I have been following some of the letters regarding a smoke free Oak Park in WEDNESDAY JOURNAL. I have to admit that I am amazed that the health issue seems to be  secondary for those supporting the continued use of tobacco products in public places. The point of a smoking ban is not to resolve the health issues of smoking, as stated in the Jan. 12 Journal from the Downtown Oak Park Board of Directors (“Smoking ban would be harmful ‘over-regulation’ of business”). It is to provide a healthy environment for all Oak Parkers.

Just as there are health codes to protect us from unhealthy, poorly prepared food, there should be an ordinance to protect people from breathing the smoke from a substance that is a major contributor to the suffering of those with heart disease and/or cancer. The latter are not non-issues. The smoke free ordinances are supported by the American Cancer Society, The American Lung Association and the American Heart Association for a reason.

It is obvious to me that it is our right to be able to breathe clean air in public places. The status quo proponents know that they can’t win any argument based on the health issues. I understand that change raises concerns that business owners will suffer losses to their financial bottom line. The economic loss scenario, however, has not been supported in any research done in municipalities after indoor smoking bans went into effect. The assumptions discussed in the letters are just that. They are groundless fears that all of a sudden the businesses of Oak Park and its patrons will leave in record numbers so they can smoke in nearby towns. This was specifically addressed in Ms. Pate’s letter (“Implications of smoking ban range well beyond health”).

It is important for employers to understand that the workers in their 8 hour shifts have high levels of exposure that are exceeded only by heavy smokers. Levels are often higher than that documented in non-smoking individuals with smoking spouses. Australian and New Zealand studies have looked at hair nicotine analysis and found high levels in non-smoking workers. This represents a chronic exposure with significant long-term health risks. Employees working in smoky environments many times do not have the option to work else where.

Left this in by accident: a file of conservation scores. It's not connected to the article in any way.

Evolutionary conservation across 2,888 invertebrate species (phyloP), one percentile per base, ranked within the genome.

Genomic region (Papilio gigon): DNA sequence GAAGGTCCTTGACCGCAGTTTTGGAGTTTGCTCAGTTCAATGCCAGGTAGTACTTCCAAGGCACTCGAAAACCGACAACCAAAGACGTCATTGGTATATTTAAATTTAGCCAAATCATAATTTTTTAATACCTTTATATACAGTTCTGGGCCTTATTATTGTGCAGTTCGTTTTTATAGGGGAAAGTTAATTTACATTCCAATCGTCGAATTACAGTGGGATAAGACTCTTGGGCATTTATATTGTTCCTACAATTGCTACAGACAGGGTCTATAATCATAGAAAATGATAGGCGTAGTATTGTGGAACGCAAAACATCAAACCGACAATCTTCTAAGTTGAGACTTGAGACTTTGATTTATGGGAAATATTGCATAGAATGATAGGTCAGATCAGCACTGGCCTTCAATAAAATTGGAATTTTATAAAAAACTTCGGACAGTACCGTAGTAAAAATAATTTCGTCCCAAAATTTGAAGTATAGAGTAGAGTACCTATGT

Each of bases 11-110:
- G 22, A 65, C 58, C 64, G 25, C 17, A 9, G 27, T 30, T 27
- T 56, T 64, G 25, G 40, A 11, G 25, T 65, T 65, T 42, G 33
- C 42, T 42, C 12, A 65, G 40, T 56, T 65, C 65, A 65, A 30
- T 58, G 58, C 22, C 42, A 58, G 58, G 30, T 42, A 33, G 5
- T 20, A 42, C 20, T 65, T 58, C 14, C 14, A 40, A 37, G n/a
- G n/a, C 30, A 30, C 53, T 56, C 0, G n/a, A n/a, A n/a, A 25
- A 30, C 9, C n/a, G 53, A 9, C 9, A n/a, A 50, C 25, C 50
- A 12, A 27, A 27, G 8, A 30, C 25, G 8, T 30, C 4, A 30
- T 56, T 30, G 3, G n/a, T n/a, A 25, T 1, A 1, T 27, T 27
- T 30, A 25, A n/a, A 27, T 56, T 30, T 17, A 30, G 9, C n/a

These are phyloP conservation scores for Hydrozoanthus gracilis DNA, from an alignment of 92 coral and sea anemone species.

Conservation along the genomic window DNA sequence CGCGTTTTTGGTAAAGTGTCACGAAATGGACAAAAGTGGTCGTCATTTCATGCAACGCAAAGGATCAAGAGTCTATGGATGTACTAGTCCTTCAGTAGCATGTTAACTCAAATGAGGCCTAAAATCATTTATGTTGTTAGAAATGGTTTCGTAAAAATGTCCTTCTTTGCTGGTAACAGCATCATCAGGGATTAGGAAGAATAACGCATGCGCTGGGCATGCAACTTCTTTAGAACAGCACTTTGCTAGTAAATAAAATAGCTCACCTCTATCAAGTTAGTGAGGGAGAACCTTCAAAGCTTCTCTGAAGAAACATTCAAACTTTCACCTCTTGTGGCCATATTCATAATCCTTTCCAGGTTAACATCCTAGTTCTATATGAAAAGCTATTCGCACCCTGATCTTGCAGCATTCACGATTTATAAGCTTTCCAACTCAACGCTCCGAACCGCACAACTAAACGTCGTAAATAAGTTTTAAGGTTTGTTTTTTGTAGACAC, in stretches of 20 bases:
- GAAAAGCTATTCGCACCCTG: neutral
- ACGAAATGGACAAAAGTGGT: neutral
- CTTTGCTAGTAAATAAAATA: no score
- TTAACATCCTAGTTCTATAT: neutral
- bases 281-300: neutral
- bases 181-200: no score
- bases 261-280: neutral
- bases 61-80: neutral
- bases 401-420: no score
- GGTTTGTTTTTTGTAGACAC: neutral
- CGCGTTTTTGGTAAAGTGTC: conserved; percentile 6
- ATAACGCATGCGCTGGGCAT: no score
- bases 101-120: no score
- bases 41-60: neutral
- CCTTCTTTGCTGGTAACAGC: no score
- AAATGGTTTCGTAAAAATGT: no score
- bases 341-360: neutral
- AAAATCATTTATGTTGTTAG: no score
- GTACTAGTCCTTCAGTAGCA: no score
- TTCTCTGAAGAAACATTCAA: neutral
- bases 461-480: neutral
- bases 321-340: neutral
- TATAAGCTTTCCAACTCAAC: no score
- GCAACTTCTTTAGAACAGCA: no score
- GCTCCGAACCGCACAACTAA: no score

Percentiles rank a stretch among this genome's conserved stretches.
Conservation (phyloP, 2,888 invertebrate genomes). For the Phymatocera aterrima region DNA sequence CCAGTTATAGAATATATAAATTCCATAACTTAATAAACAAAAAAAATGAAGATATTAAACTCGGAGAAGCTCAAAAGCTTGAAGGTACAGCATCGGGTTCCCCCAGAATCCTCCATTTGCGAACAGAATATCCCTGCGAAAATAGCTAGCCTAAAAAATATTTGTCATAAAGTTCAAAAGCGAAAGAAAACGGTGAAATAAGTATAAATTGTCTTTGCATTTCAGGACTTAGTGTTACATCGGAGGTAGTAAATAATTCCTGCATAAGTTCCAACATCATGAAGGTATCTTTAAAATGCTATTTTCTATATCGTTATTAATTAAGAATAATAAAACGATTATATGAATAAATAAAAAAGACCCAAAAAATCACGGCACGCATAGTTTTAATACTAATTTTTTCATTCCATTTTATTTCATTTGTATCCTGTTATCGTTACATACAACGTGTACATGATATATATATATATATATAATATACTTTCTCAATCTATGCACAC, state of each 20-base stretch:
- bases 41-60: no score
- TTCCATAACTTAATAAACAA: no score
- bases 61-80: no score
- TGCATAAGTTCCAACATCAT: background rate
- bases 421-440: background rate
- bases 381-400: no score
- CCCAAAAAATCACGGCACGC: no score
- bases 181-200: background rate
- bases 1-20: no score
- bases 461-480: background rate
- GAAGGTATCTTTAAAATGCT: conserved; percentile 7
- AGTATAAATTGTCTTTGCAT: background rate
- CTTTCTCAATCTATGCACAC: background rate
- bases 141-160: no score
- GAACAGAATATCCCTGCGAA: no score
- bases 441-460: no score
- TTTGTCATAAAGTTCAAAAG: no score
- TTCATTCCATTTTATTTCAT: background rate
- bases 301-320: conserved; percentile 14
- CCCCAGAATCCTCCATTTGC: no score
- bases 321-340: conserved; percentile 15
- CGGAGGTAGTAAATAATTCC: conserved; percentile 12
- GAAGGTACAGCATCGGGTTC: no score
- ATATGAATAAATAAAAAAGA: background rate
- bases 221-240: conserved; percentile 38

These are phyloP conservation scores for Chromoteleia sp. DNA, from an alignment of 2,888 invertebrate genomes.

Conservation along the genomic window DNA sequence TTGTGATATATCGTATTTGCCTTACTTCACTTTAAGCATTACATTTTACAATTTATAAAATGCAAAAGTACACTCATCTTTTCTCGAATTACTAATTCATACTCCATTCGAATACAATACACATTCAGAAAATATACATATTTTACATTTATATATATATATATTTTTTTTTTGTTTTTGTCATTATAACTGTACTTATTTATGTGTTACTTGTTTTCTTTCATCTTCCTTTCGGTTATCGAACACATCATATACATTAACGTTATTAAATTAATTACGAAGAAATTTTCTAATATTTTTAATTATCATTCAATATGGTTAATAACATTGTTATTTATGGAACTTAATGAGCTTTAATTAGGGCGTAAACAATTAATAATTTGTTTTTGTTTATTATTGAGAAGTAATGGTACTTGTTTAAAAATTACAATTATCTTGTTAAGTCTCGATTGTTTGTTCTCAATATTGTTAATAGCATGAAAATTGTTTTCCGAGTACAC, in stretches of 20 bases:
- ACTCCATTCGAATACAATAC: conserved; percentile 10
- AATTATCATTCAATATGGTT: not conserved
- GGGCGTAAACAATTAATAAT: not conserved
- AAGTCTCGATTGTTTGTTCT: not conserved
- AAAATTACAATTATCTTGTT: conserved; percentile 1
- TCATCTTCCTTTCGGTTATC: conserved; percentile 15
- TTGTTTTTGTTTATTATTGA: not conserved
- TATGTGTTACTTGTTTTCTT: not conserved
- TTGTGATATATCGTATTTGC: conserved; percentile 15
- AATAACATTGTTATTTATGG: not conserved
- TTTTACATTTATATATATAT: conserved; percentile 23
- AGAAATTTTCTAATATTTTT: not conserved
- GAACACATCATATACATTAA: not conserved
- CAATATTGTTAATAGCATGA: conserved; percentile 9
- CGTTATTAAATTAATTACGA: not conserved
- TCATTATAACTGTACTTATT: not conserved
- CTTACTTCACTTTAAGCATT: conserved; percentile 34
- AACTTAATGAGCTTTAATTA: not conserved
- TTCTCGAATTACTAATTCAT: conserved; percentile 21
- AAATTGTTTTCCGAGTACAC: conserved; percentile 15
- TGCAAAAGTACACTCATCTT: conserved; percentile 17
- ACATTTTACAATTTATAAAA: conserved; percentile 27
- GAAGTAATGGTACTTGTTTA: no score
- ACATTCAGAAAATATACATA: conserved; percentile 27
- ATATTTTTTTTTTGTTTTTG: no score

Non-smoking employees have involuntarily become smokers. A study in JAMA (Sept. 27, 1995) makes this painfully clear. Based on measured concentrations of nicotine in the air, restaurant workers may be exposed to the equivalent intake of 18 cigarettes a day or about 40 years of smoking based on an estimated 45 years of lifetime employment.

What about pregnant workers? Everyone knows that smoking during pregnancy is bad for the fetus. Pregnant women exposed to consistent, daily smoke in their environment are basically smoking and will have similar associated risks for their unborn child. “In fact, studies of lung function and airways responsiveness shortly after birth indicate that even exposure in utero may have adverse effects” (Maryland Medical Journal, October, 1995). I have always found it uncomfortable to see a pregnant woman smoke. We should have the same reaction to a pregnant waitress in a smoke-laden environment.

Another frequently ignored concern is the health of children in these environments. Children exposed to cigarette smoke have increased risks of pneumonia, viral respiratory disease, asthma, and ear infections. Small kids breathe at a rate double that of adults. In the same smoky environment small children are exposed to the same or higher smoke intake as adults with larger lungs. Keep in mild that cigarette “exhaust” settles in the environment and just sits there for our children to inhale.

A recent article in Pediatrics, the journal of the American Academy of Pediatrics, discussed the lack of awareness of ETS effect on children. Let’s think of our children and not unfounded and undocumented fears of lost business and imaginary erosion of our tax base. As I stated in the second paragraph, clean air is as vital as cleanly prepared food and drink free of toxins and infectious agents.

I do strongly feel that Chicago and Illinois should be smoke free. After all if entire states such as California, Connecticut, Delaware, Florida, Maine, Massachusetts, now have indoor smoking bans why can’t Illinois? I agree that it will avoid the whole independence issue and all businesses will be in the same boat. Instead of Oak Park withdrawing from the issue we should be its champion and support more municipalities in doing the same.

So, proponents of indoor smoking, this is my challenge: Show us the information that proves Oak Park will suffer from a smoking ban. I’ve given you mine.
Barry Abrams
Oak Park

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